CHAPEL HILL – UNC’s Women’s soccer team finalized a 13-member recruiting class for the 2013 season. The 13 newcomers include 12 freshman class members and a transfer from the University of Georgia.
This year’s newcomers include:
Maggie Bill, a multi sport athlete from Huntington N.Y., ranked number four prospect in New York and number 84 talent in the country. She will play for two defending NCAA championship teams in her freshman year as both a soccer and lacrosse player.
Joana Boyles, a Raleigh native, is a decorated club soccer player who earned a spot on the Under-17 and Under-18 National teams. Graduating from SandersonHigh School, Boyles didn’t play for the high school team, but focused on her club team CASL Chelsea Ladies.
Emily Bruder, another veteran of U.S youth national teams, competed in the 2012 Under-17 World Cup in Azerbaijan. Playing for her high school team in Utah, Bruder lead the state in scoring three times and had several game winning goals in leading her team to state championships in 2009 and 2010.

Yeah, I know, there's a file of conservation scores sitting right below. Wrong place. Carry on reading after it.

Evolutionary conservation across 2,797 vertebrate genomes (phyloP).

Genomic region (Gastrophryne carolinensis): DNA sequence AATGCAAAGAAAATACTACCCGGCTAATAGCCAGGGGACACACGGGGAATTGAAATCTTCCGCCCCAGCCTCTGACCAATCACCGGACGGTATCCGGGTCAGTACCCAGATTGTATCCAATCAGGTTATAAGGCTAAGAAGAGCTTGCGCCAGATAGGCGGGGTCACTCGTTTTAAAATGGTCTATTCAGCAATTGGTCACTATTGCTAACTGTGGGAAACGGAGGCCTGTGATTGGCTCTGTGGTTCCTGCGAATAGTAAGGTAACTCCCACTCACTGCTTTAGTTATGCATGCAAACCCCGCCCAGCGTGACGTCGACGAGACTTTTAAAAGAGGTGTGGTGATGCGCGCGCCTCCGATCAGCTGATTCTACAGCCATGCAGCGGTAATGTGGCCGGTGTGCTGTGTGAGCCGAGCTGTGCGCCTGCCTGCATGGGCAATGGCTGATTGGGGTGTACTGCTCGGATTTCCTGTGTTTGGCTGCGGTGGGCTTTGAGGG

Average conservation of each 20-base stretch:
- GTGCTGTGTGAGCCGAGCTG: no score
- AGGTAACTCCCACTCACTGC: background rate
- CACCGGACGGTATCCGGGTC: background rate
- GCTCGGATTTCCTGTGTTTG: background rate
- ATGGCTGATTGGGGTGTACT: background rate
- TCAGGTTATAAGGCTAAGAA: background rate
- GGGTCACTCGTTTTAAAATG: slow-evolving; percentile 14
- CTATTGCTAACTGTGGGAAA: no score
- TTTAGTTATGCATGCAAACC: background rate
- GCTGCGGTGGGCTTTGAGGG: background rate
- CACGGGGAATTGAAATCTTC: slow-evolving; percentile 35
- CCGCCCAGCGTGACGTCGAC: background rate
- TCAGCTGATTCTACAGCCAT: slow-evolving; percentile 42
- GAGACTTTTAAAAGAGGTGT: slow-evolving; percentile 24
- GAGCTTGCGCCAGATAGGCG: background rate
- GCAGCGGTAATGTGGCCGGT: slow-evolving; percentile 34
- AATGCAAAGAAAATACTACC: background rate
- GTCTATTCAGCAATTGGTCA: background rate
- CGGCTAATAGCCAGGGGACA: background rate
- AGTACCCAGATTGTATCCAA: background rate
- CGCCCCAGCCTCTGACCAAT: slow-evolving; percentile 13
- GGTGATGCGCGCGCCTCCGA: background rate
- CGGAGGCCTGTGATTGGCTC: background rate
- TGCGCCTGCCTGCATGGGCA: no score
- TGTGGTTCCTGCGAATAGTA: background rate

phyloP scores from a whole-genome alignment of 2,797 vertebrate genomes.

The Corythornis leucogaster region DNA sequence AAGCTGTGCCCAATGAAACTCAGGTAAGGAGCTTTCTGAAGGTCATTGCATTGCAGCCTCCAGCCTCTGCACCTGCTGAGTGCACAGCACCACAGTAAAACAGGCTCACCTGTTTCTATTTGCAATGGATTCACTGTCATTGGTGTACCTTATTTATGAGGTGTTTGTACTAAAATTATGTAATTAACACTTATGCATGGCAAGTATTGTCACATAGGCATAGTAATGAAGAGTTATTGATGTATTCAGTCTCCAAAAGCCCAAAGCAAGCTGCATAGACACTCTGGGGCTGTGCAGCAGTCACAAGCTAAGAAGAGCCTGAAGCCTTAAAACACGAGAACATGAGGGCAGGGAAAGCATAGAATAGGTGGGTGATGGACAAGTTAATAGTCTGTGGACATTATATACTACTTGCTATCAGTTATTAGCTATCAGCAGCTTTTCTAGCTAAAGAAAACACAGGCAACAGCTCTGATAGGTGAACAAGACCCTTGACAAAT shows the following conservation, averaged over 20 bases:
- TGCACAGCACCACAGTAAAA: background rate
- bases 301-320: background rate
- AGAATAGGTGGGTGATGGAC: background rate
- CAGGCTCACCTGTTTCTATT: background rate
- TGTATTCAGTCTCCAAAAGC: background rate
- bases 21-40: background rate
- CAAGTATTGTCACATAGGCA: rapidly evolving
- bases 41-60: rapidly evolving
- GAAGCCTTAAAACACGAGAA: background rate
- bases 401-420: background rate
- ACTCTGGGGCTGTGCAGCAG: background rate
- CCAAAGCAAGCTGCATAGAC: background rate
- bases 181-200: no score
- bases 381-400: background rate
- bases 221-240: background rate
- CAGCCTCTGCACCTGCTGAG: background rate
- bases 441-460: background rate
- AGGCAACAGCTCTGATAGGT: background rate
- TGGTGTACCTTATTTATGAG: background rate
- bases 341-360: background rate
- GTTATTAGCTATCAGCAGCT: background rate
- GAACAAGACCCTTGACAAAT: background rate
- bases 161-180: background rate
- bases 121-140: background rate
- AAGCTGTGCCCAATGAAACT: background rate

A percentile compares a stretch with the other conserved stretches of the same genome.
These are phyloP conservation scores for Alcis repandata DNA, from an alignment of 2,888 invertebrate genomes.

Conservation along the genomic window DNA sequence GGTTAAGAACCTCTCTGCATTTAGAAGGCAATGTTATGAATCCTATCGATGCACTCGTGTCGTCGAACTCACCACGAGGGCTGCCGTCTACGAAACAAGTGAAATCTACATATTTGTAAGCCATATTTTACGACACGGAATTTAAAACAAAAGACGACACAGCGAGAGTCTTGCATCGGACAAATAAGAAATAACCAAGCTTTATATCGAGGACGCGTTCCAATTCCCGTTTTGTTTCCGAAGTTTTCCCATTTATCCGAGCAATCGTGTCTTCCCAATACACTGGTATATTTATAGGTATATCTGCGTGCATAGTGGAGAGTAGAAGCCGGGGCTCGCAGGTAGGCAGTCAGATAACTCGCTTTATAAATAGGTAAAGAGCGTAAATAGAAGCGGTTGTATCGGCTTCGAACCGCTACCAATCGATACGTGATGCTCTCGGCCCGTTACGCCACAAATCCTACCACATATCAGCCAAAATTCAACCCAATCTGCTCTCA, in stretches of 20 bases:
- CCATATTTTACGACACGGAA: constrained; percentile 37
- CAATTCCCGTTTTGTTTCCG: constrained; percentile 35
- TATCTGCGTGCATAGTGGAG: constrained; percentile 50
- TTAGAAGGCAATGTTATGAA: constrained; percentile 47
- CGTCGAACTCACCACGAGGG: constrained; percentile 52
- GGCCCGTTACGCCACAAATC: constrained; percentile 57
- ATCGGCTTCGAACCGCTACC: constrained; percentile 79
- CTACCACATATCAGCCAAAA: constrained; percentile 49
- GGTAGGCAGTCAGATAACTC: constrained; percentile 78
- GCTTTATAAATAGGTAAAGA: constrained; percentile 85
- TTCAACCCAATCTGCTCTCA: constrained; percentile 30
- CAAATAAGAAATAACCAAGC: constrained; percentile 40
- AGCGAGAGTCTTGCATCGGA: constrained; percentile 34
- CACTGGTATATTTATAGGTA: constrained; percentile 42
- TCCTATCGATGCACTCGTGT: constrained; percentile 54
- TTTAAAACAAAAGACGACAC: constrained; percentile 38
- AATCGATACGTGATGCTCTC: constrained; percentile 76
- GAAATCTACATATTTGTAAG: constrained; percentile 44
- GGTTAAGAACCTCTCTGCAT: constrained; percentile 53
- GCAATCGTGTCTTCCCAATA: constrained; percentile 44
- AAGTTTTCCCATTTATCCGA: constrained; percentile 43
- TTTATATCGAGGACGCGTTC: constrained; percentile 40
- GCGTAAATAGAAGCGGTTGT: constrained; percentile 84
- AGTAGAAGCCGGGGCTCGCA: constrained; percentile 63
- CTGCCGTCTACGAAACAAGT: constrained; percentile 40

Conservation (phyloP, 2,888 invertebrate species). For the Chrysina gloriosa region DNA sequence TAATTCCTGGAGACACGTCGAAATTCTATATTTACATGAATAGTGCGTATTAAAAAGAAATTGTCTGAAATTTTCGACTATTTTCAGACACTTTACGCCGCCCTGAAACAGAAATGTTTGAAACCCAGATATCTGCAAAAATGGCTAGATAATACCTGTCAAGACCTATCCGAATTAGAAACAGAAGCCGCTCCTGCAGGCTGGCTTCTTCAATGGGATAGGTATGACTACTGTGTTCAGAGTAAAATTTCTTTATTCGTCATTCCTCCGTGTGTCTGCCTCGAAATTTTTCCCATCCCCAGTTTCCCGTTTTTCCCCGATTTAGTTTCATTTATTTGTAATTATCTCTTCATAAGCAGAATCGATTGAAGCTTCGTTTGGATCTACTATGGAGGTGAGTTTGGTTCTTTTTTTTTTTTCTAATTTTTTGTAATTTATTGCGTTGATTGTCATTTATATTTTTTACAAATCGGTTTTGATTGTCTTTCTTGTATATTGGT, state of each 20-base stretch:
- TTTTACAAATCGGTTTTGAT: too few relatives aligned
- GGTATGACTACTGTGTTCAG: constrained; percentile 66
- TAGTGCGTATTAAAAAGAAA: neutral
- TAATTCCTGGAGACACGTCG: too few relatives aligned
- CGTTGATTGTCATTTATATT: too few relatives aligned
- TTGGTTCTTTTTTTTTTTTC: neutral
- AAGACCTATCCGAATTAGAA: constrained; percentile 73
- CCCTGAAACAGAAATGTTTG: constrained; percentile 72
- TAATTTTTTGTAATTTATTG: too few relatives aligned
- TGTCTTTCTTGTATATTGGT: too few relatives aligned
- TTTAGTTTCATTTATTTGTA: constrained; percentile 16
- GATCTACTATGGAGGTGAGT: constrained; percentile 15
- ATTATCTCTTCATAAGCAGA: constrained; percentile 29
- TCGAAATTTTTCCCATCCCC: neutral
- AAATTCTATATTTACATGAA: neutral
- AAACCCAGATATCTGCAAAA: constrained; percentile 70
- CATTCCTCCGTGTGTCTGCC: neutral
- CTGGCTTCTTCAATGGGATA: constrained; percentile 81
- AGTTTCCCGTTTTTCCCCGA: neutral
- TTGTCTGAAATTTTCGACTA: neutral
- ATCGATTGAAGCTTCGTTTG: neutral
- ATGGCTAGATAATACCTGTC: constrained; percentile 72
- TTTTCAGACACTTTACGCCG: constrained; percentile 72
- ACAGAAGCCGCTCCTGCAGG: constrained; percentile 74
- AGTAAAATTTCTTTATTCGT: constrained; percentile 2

Cameron Castleberry, another Raleigh player and member of CASL Chelsea Ladies, is an NSCAA Youth All-American. Leading her team to multiple ECNL national championships, Chelsea was a recent call up to the U18 U.S team.
Jenny Chiu another addition to Carolina’s midfield hails from El Paso, Texas. Holding citizenship for both the US and Mexico, Chiu played for both national teams. Qualifying for both U17 teams, Chiu led the Mexican U17 team to the 2012 World Cup in Azerbaijan.
Sara Ashley Firstenberg is another Texas native that is joining the Carolina family. Firstenberg led her high school team in Dallas in goals all four years, with 36 alone her senior year. Both a forward and midfielder, Firstenberg will be a another great addition to the Carolina team.
Darcy McFarlane joins her older sister, Kelly, a rising senior on the UNC team. A two-time All-League selection, she earned multiple athletic honors at Branson and was president of the student body.
Amber Munerlyn ranked number six recruit by Top Drawer Soccer, is an excellent addition to the Carolina team. Munerlyn started playing for the U17 national team in 2010 and scored the winning goal that took the US team to the 2012 World Cup in Azerbaijan. She was also awarded Gatorade State High School Player of the Year for the state of California.
Alexa Newfield was a late addition to the Carolina family after transferring from University of Georgia this year. Newfield missed most of the 2012 season due to knee injury, but had previously broken the school record with 40 points in one season. She was awarded All-Sec and first team All-South region for the Bulldogs.